The Get Up to Low Sit

The Getup is a movement from the kettlebell community. It is normally done with a kettlebell (sometimes a barbell), but a shoe is a good place to start working on this first piece of the whole movement. Getting into this position from lying on your back will help strengthen your core muscles, primarily your obliques. These groups of muscles are the ones that help transmit the force from your legs into your shoulders. If these are not working efficiently, you will leak power, resulting in shorter shots.

The low sit position is an opportunity to work on cervical mobility, thoracic spine mobility, scapular stability, and separating the upper and lower body. As you finish your move onto the down arm, you will find that shoulder in a significant amount of internal rotation. When compared to the backswing, the Getup provides similar excursion through internal rotation. At the same time, the up arm will be in external rotation, similar to the backswing as well. There is also some important stuff going on with your legs and hips. Can you keep the straight leg on the floor or does it pop up when you roll to your elbow? This is likely due to deficient oblique strength, leading to over-recruitment of the hip flexors.

Low sitting with a weight overhead, good spinal position, and an extended down leg requires significant mobility and stability through the trunk, hips, and legs. When performed properly, the low sitting position can help groove a proper hip hinge on the extended leg, while beginning to address hip-trunk separation. As a golfer you live in a hip hinge position. When you set up into golf posture you are in a hip-hinged position. The ability to maintain that posture is key to an efficient golf swing. (Low sit with no/minimal load is a great position to start working on lumbar positioning with tension through the hamstring, allowing for carry over to the turn towards the ball without early extension and maintaining a good hinge. This is an asymmetrical weighted hip hinge on one side, also addressing the ability to maintain spinal posture with a bent knee on the other.)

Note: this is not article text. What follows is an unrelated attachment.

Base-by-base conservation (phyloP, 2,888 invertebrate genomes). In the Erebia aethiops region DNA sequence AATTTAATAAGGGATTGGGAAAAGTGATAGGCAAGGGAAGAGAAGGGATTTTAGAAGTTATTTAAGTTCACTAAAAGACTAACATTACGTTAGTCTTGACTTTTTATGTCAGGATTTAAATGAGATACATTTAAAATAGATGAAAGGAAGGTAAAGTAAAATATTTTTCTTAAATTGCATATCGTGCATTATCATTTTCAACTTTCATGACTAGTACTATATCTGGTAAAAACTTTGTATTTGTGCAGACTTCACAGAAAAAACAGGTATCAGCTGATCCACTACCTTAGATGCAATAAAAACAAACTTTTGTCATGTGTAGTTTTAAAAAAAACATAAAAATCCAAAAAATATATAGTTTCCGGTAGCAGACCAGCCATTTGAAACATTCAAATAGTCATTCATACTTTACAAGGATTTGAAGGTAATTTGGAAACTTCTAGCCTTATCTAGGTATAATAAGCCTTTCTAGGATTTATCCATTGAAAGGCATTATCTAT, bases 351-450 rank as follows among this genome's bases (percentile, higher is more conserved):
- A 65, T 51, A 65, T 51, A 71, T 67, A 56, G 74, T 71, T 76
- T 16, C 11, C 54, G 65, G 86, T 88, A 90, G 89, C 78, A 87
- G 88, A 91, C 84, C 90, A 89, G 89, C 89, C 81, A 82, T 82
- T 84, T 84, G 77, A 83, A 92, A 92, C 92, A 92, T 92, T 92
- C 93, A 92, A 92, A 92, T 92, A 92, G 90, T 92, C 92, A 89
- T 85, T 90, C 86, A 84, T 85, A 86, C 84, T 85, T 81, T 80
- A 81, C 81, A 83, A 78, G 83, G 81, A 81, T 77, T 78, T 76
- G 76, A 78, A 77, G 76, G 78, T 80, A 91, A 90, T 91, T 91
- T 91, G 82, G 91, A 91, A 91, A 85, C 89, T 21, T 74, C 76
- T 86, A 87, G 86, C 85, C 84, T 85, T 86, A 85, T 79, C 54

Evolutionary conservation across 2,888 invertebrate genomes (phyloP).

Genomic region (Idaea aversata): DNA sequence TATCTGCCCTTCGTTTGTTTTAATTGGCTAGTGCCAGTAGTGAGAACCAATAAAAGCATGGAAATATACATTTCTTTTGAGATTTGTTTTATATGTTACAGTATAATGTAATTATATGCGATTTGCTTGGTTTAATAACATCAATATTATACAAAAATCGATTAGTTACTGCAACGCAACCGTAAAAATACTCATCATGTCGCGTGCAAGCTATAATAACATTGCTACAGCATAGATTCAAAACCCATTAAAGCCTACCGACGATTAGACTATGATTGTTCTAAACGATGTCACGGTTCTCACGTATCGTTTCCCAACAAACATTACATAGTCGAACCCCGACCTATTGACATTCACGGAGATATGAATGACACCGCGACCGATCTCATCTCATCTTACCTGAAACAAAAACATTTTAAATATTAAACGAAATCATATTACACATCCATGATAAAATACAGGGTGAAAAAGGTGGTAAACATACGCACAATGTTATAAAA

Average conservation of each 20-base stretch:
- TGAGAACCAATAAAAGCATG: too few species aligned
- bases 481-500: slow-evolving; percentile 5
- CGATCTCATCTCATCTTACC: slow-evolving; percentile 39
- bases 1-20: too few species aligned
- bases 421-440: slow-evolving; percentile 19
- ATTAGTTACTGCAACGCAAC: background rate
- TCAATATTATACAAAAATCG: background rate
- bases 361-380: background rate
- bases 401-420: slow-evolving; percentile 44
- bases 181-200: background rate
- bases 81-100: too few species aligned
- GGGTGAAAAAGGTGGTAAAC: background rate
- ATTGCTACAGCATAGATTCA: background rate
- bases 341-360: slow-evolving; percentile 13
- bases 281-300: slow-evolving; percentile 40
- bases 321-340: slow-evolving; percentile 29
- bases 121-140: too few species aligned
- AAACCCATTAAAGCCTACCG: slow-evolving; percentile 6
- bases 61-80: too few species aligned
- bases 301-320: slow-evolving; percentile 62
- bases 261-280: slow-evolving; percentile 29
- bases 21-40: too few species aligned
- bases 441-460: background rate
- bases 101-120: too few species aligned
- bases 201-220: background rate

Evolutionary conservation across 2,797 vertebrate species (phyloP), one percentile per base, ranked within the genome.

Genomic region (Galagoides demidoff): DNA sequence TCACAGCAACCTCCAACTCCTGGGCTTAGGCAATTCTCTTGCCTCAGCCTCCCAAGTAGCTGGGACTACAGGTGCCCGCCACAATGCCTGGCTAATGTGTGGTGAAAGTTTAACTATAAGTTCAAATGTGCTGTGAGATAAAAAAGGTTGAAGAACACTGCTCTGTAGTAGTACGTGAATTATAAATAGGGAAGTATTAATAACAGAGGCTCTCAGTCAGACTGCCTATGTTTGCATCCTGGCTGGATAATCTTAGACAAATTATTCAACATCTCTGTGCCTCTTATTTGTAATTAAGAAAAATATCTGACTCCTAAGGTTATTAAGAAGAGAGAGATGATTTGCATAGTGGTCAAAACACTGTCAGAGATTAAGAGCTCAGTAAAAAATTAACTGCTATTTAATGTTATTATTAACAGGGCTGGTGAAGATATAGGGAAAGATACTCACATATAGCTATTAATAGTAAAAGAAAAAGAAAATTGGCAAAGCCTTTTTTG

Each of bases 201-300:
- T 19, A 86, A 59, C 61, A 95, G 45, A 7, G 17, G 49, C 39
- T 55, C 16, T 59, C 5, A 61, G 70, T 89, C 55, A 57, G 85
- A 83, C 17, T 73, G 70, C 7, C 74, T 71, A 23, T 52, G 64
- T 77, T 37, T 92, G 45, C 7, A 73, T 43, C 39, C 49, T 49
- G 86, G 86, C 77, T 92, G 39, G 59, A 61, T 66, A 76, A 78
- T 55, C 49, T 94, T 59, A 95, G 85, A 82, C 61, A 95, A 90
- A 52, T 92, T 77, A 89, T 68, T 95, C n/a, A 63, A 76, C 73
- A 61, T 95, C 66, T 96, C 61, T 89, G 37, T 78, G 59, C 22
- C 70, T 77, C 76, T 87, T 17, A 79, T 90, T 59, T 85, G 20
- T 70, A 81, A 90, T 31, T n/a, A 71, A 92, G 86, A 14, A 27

How to to The Get Up to Low Sit"

  • Start laying on your back with your right arm up, elbow straight, and right knee bent foot on the floor.
  • Place your left arm and leg on the ground at approximately a 45 degree angle from your torso.
  • Keep your eyes on your fist.
  • Keeping your right fist overhead, drive your right foot and left forearm into the ground and roll up to your left forearm. There will be a slight reach with your right arm, but you will finish the movement with your right fist over your right shoulder.
  • As you finish the movement, push your left shoulder down out of your ear. You are now in a low sitting position.
  • Unroll yourself back to the starting position

Leave a comment

Please note, comments must be approved before they are published